Is it me or is Easter turning into Christmas from a consumer point of view? The build-up; the displays adorning shop windows; the Easter baskets akin to Christmas stockings.

And the thing is, I can’t help but jump on the bandwagon.

Easter baskets

The kids each have an Easter basket that they put out on Easter Saturday for the Easter bunny to leave their presents in, just like they would a stocking, and I dutifully fill them, just as we do their Christmas stockings.

I’ve got no idea where the concept came from, but it’s become a tradition in our house – and also quite a good bribe in the run up to Easter.

There are now three baskets to produce – one each for the older two and one for the baby – and the main aim of the game is not to break the bank and not to stuff them to the gunnels full of chocolate. So what am I putting in them?

What I’m putting in the kids’ Easter baskets

Playmobil eggs
£6.99 | www.playmobil.com

I’m a big fan of Playmobil because of its longevity – the kids literally play with it all year round (they’re still playing with the contents of their Playmobil advent calendar well into March). Playmobil’s Easter offering includes a five-strong range of eggs containing build-it-yourself toys including fairies with a magic cauldron, Vikings with a shield and a vet with foals. At £6.99 I think they’re an absolute bargain – you can easily spend that on a chocolate egg which is gone in less than a day.

Easter baskets

Smiggle Easter egg carton
£7 | www.smiggle.com

The Easter offering from our favourite stationery shop features a traditional cardboard egg carton containing six coloured plastic eggs. Inside each egg is a collectable scented eraser and stickers to decorate the egg. As a mum of three this is perfect because I can buy one carton and split the contents between the kids, saving some pennies in the process. Plus if you find a golden coloured egg you can win a £150 Smiggle shopping spree.

Easter baskets

Easter cards
From £2.40 | www.amazon.co.uk

Call me old fashioned but I rather like the idea of giving cards at Easter. Traditionally I always sent one to my Grannies at Easter, but neither of them are with us anymore and I thought that was that until I discovered Hallmark do a great range, including this Disney Princess colouring-in fold-out card featuring hidden Easter eggs. From the Easter bunny, of course.

Easter baskets

Limited edition Muppets itty bittys
£6 | www.hallmark.co.uk

Kermit the Frog and Miss Piggy are the latest addition to the itty bittys line-up – the kids love them and they’re ideal Easter basket fillers.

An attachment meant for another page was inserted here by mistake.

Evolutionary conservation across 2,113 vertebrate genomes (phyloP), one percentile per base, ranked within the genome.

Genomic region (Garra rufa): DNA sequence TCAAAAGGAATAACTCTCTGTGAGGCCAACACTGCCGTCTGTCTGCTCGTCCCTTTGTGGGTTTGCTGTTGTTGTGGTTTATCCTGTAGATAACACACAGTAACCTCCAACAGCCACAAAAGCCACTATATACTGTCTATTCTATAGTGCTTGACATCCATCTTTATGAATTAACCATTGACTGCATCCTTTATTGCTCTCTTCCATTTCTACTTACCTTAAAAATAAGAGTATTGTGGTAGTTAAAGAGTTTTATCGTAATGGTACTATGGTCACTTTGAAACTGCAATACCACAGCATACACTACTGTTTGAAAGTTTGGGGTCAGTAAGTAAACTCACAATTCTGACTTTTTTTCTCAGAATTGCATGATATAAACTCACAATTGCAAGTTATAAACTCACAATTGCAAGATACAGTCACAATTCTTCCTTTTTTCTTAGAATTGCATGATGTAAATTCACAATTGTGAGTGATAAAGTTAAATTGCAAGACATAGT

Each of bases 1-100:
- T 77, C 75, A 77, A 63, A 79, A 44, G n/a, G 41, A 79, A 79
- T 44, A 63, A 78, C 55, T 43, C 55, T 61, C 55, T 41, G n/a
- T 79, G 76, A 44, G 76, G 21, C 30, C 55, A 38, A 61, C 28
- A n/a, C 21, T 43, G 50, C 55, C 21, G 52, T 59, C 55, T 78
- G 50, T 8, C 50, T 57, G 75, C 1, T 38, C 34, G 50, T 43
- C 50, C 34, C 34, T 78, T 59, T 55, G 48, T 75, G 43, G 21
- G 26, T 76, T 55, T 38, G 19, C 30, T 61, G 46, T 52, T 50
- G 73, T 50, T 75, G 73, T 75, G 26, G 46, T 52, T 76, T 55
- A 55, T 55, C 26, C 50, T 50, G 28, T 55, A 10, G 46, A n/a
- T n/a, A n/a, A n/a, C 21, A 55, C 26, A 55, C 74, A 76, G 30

Easter baskets

Guess How Much I Love You rattle
£6.99 | www.hellobabydirect.com

Perfect for babies, the Guess How Much I Love You little nutbrown hare rattle is super soft and squishy and a great alternative to chocolate. This one’s for Littlest B as she’s too small for chocolate, and features beads inside the tummy which rattle when shaken.

Easter baskets

My Little Pony Pinkie Pie & Thomas The Tank Engine Easter eggs
£7.25 | Marks & Spencer (in-store only)

We give each of the kids a ‘main’ egg from us and I love Marks and Spencer’s range of character eggs. New for 2018 is My Little Pony’s Pinkie Pie (I can’t wait to see BB’s face) and back for another year is Thomas The Tank Engine, both made from ‘hand finished’ milk chocolate.

Foil wrapped eggs & bunnies and bobtails
£2.10 | Marks & Spencer (in-store only)

Finally I throw in a handful of foil wrapped eggs and animals because they’re guaranteed to want to start scoffing before breakfast, and this way you can limit or at least manage the amount they’re eating. M&S do an eye-catching range including bunnies and bobtails, all of which are on offer for 3 for 2.

Easter baskets

Total spend: £74.96
= £24.98 each

So that’s what’s going into our Easter baskets this year. Do you do Easter baskets in your house? What do you put in yours?

We were sent the Playmobil eggs, Smiggle Easter egg carton, Hallmark Easter cards and Muppets itty bittys free of charge in exchange for this post. As always all opinions are my own and based on my own honest experience. I would never endorse a product I don’t truly believe in.

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